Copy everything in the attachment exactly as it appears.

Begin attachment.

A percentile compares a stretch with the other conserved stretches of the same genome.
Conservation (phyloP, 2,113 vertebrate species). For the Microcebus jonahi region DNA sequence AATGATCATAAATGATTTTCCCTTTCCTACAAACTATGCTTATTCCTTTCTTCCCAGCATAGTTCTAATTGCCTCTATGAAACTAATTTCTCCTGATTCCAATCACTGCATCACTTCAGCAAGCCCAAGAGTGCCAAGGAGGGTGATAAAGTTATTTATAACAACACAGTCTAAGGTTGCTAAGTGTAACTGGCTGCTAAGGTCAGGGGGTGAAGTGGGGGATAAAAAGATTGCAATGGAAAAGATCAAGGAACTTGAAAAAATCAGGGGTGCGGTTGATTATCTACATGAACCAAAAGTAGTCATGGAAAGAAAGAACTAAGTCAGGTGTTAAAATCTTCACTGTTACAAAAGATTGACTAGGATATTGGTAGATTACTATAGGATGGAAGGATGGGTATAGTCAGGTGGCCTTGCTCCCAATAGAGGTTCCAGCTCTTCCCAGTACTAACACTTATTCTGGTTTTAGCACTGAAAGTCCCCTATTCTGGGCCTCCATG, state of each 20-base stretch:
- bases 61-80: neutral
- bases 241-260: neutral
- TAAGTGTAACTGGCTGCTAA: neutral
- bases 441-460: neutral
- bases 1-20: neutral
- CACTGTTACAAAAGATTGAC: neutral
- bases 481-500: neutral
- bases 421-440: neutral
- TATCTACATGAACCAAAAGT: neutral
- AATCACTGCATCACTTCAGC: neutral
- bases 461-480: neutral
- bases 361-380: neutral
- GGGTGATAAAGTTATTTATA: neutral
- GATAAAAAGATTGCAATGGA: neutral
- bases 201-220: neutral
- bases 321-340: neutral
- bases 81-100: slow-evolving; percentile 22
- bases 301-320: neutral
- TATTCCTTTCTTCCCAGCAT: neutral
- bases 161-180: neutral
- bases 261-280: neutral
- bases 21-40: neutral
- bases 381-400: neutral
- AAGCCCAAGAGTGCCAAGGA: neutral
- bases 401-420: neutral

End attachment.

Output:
A percentile compares a stretch with the other conserved stretches of the same genome.
Conservation (phyloP, 2,113 vertebrate species). For the Microcebus jonahi region DNA sequence AATGATCATAAATGATTTTCCCTTTCCTACAAACTATGCTTATTCCTTTCTTCCCAGCATAGTTCTAATTGCCTCTATGAAACTAATTTCTCCTGATTCCAATCACTGCATCACTTCAGCAAGCCCAAGAGTGCCAAGGAGGGTGATAAAGTTATTTATAACAACACAGTCTAAGGTTGCTAAGTGTAACTGGCTGCTAAGGTCAGGGGGTGAAGTGGGGGATAAAAAGATTGCAATGGAAAAGATCAAGGAACTTGAAAAAATCAGGGGTGCGGTTGATTATCTACATGAACCAAAAGTAGTCATGGAAAGAAAGAACTAAGTCAGGTGTTAAAATCTTCACTGTTACAAAAGATTGACTAGGATATTGGTAGATTACTATAGGATGGAAGGATGGGTATAGTCAGGTGGCCTTGCTCCCAATAGAGGTTCCAGCTCTTCCCAGTACTAACACTTATTCTGGTTTTAGCACTGAAAGTCCCCTATTCTGGGCCTCCATG, state of each 20-base stretch:
- bases 61-80: neutral
- bases 241-260: neutral
- TAAGTGTAACTGGCTGCTAA: neutral
- bases 441-460: neutral
- bases 1-20: neutral
- CACTGTTACAAAAGATTGAC: neutral
- bases 481-500: neutral
- bases 421-440: neutral
- TATCTACATGAACCAAAAGT: neutral
- AATCACTGCATCACTTCAGC: neutral
- bases 461-480: neutral
- bases 361-380: neutral
- GGGTGATAAAGTTATTTATA: neutral
- GATAAAAAGATTGCAATGGA: neutral
- bases 201-220: neutral
- bases 321-340: neutral
- bases 81-100: slow-evolving; percentile 22
- bases 301-320: neutral
- TATTCCTTTCTTCCCAGCAT: neutral
- bases 161-180: neutral
- bases 261-280: neutral
- bases 21-40: neutral
- bases 381-400: neutral
- AAGCCCAAGAGTGCCAAGGA: neutral
- bases 401-420: neutral